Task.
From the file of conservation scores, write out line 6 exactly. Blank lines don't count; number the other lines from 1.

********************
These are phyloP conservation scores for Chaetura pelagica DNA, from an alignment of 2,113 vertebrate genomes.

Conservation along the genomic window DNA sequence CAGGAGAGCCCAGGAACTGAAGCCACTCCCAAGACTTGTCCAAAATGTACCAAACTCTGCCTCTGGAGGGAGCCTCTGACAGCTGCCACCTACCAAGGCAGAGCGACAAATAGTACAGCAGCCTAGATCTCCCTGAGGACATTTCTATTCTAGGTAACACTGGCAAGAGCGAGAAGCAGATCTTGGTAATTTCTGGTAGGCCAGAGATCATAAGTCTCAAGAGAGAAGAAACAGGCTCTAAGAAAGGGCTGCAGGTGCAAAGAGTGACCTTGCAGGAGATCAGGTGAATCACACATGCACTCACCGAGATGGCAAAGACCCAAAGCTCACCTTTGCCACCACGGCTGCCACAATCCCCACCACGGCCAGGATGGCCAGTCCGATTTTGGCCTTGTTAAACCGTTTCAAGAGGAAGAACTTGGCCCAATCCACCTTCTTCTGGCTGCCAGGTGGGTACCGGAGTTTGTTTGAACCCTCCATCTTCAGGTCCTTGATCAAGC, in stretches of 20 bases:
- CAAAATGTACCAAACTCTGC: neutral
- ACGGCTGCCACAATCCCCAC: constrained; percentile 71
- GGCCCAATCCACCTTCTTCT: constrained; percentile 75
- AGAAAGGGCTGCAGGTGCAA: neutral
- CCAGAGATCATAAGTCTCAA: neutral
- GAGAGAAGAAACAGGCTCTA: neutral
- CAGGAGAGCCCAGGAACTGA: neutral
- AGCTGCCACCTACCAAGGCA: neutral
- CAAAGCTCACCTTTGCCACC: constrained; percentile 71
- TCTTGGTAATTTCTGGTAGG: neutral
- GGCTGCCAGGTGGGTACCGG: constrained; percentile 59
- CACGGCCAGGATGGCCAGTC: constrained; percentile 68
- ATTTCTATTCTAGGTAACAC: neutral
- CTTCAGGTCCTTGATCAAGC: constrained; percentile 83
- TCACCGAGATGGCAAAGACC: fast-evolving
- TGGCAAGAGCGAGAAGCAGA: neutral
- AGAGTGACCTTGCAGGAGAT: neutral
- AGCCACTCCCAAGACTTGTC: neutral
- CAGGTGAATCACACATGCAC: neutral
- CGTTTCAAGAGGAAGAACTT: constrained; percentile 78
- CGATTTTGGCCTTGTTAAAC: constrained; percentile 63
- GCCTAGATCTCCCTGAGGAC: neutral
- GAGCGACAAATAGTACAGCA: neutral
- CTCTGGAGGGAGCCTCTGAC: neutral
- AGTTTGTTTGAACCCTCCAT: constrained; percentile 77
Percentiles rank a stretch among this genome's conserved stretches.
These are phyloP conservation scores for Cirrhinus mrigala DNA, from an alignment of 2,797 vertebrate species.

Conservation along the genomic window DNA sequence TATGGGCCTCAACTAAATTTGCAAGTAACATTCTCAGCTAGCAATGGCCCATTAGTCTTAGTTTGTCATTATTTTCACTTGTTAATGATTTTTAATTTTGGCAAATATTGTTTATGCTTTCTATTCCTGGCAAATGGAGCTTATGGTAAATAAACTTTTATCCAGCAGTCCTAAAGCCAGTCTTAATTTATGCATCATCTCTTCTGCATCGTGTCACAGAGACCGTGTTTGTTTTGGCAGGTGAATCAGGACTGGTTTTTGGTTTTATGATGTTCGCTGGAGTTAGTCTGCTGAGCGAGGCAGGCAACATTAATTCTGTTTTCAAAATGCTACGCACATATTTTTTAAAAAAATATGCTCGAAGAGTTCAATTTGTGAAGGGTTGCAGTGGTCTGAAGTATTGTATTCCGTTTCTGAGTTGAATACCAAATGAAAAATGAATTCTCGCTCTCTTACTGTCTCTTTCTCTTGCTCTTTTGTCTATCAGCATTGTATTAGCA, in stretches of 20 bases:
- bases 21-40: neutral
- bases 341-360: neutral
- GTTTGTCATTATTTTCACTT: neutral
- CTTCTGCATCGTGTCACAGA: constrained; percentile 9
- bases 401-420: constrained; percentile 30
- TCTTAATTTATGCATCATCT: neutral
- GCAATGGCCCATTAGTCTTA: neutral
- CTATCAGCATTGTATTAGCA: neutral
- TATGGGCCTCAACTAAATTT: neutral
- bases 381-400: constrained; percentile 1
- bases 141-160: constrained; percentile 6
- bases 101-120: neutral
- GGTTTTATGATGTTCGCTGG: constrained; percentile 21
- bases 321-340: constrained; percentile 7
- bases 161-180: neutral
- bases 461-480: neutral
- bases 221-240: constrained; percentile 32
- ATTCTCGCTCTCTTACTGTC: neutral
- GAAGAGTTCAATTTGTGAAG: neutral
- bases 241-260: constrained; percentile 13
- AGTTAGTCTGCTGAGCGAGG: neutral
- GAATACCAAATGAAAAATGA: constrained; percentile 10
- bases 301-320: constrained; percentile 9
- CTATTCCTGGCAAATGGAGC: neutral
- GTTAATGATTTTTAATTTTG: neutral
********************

- AGAAAGGGCTGCAGGTGCAA: neutral